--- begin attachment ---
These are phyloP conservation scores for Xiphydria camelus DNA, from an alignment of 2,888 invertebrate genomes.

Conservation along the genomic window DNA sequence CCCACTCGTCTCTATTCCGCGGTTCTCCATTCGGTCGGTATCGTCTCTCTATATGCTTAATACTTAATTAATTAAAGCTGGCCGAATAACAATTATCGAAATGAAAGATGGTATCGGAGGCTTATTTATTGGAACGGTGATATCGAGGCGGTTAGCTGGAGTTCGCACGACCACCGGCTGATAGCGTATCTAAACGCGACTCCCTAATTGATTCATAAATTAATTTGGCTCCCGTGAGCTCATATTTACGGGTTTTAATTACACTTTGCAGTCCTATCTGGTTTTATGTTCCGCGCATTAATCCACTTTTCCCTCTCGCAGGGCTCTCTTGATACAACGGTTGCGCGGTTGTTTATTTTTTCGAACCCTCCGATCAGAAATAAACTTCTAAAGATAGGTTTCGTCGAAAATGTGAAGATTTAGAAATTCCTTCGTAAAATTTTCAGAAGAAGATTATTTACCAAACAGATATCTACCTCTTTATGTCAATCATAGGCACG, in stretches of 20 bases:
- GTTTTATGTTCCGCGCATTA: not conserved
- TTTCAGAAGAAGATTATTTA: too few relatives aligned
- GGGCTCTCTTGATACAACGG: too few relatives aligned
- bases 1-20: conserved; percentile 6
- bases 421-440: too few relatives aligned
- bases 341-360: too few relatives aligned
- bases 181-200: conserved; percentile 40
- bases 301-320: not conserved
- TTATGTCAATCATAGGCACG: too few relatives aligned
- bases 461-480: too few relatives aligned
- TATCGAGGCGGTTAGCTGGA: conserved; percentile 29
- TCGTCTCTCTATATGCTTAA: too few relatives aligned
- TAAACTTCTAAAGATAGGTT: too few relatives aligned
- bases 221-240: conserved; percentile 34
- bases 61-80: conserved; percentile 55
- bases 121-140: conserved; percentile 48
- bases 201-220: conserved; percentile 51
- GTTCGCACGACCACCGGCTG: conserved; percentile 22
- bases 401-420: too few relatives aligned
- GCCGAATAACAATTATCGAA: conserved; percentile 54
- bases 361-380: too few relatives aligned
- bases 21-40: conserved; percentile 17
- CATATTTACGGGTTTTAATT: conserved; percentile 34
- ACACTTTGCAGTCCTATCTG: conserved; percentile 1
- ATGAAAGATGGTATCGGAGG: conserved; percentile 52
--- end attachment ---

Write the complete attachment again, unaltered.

These are phyloP conservation scores for Xiphydria camelus DNA, from an alignment of 2,888 invertebrate genomes.

Conservation along the genomic window DNA sequence CCCACTCGTCTCTATTCCGCGGTTCTCCATTCGGTCGGTATCGTCTCTCTATATGCTTAATACTTAATTAATTAAAGCTGGCCGAATAACAATTATCGAAATGAAAGATGGTATCGGAGGCTTATTTATTGGAACGGTGATATCGAGGCGGTTAGCTGGAGTTCGCACGACCACCGGCTGATAGCGTATCTAAACGCGACTCCCTAATTGATTCATAAATTAATTTGGCTCCCGTGAGCTCATATTTACGGGTTTTAATTACACTTTGCAGTCCTATCTGGTTTTATGTTCCGCGCATTAATCCACTTTTCCCTCTCGCAGGGCTCTCTTGATACAACGGTTGCGCGGTTGTTTATTTTTTCGAACCCTCCGATCAGAAATAAACTTCTAAAGATAGGTTTCGTCGAAAATGTGAAGATTTAGAAATTCCTTCGTAAAATTTTCAGAAGAAGATTATTTACCAAACAGATATCTACCTCTTTATGTCAATCATAGGCACG, in stretches of 20 bases:
- GTTTTATGTTCCGCGCATTA: not conserved
- TTTCAGAAGAAGATTATTTA: too few relatives aligned
- GGGCTCTCTTGATACAACGG: too few relatives aligned
- bases 1-20: conserved; percentile 6
- bases 421-440: too few relatives aligned
- bases 341-360: too few relatives aligned
- bases 181-200: conserved; percentile 40
- bases 301-320: not conserved
- TTATGTCAATCATAGGCACG: too few relatives aligned
- bases 461-480: too few relatives aligned
- TATCGAGGCGGTTAGCTGGA: conserved; percentile 29
- TCGTCTCTCTATATGCTTAA: too few relatives aligned
- TAAACTTCTAAAGATAGGTT: too few relatives aligned
- bases 221-240: conserved; percentile 34
- bases 61-80: conserved; percentile 55
- bases 121-140: conserved; percentile 48
- bases 201-220: conserved; percentile 51
- GTTCGCACGACCACCGGCTG: conserved; percentile 22
- bases 401-420: too few relatives aligned
- GCCGAATAACAATTATCGAA: conserved; percentile 54
- bases 361-380: too few relatives aligned
- bases 21-40: conserved; percentile 17
- CATATTTACGGGTTTTAATT: conserved; percentile 34
- ACACTTTGCAGTCCTATCTG: conserved; percentile 1
- ATGAAAGATGGTATCGGAGG: conserved; percentile 52